AC non-recursive java code of lgn average time complexity, corner cases taken into account.


  • 0
    R

    A simple and clean code can be referred to the following, which is lgn average time complexity:
    java code

    However, the aforementioned code does not consider corner cases, such as:

    1. at least one of root, p, and q is null;

    2. at least one of p & q is not a node in the tree rooted at root.

    The following code with lgn average time complexity can deal with above corner cases.

        private boolean binarySearch(TreeNode t, TreeNode n){
        if(t==null) return false;
        if(t.val == n.val) return true;
        return n.val<t.val? 
                binarySearch(t.left, n) : 
                binarySearch(t.right, n);
        }
        public TreeNode lowestCommonAncestor(TreeNode root, TreeNode p, TreeNode q) {
          if(root==null || p==null || q==null || 
              !binarySearch(root, p) || !binarySearch(root, q)) 
                  return null;
          if(p.val == q.val) return p;
          TreeNode r = root;
          while((p.val-r.val)*(q.val-r.val) > 0)
              r = p.val<r.val? r.left : r.right;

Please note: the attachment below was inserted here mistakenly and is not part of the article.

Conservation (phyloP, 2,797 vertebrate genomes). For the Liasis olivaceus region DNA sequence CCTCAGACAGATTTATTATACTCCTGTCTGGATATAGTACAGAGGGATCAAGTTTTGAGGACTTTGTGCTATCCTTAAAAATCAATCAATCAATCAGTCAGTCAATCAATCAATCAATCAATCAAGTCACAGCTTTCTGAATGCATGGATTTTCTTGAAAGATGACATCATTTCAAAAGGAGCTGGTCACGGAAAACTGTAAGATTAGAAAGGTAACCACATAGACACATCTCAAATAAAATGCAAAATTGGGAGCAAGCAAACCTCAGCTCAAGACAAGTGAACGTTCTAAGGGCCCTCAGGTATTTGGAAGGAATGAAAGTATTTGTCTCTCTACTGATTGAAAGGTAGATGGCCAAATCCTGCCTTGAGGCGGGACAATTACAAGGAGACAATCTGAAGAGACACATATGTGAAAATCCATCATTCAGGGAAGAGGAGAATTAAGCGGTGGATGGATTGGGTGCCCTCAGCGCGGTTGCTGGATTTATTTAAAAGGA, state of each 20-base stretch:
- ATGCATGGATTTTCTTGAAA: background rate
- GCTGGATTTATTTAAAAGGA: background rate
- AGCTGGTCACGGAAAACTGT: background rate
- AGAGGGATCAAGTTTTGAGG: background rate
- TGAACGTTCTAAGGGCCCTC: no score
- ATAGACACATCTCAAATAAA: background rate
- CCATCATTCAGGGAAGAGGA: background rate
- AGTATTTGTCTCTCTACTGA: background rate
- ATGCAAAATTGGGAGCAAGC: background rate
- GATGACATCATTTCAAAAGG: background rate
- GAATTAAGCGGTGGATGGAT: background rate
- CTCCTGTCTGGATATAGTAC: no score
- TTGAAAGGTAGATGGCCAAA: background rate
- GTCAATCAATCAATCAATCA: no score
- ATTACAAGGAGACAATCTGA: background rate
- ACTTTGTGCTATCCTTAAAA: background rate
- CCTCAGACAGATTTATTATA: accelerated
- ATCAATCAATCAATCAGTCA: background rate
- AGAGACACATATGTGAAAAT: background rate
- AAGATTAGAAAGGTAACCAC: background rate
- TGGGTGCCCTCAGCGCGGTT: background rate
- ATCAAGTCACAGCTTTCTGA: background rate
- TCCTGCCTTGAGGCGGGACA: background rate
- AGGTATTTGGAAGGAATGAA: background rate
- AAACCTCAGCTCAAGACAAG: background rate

return r;
        }
    

  • 0
    J

    I don't think it is a non-recursive solution...your binarySearch function is recursive.


  • 0
    J

    Here is my non-recursive solution:

    public class Solution {
           public TreeNode lowestCommonAncestor(TreeNode root, TreeNode p, TreeNode q) {
                 TreeNode lowest = null;     
                 
           while (root != null) {
                 if (p.val == root.val || q.val == root.val || (p.val < root.val && q.val > root.val) || (p.val > root.val && q.val < root.val)) {
                     lowest = root;
                     break;
                 } else if (p.val < root.val && q.val < root.val) {
                     root = root.left;
                 } else root = root.right;
            }   
    
            return lowest;
        }
    }

  • 0
    R

    You are right, and thanks for let me know it.


  • 0
    R

    The code will fail for the corner case: p or q is not in the tree. Nevertheless, this is a neat solution.


  • 0
    J

    It p or q doesn't exit, eventually the while loop will end because root turns null, and lowest will return null because I defined it out of the while loop.


  • 0
    R

    fail case: [2, 1, 3], 0, 4. root.val=2, lowest = root will be returned. In fact, however, p & q do NOT have a LCA.


  • 0
    J

    Yes, you are right, anyway, my solution is AC now, looks like they don't have such test case. But you are right, probably I should check if p or/and q doesn't exist.


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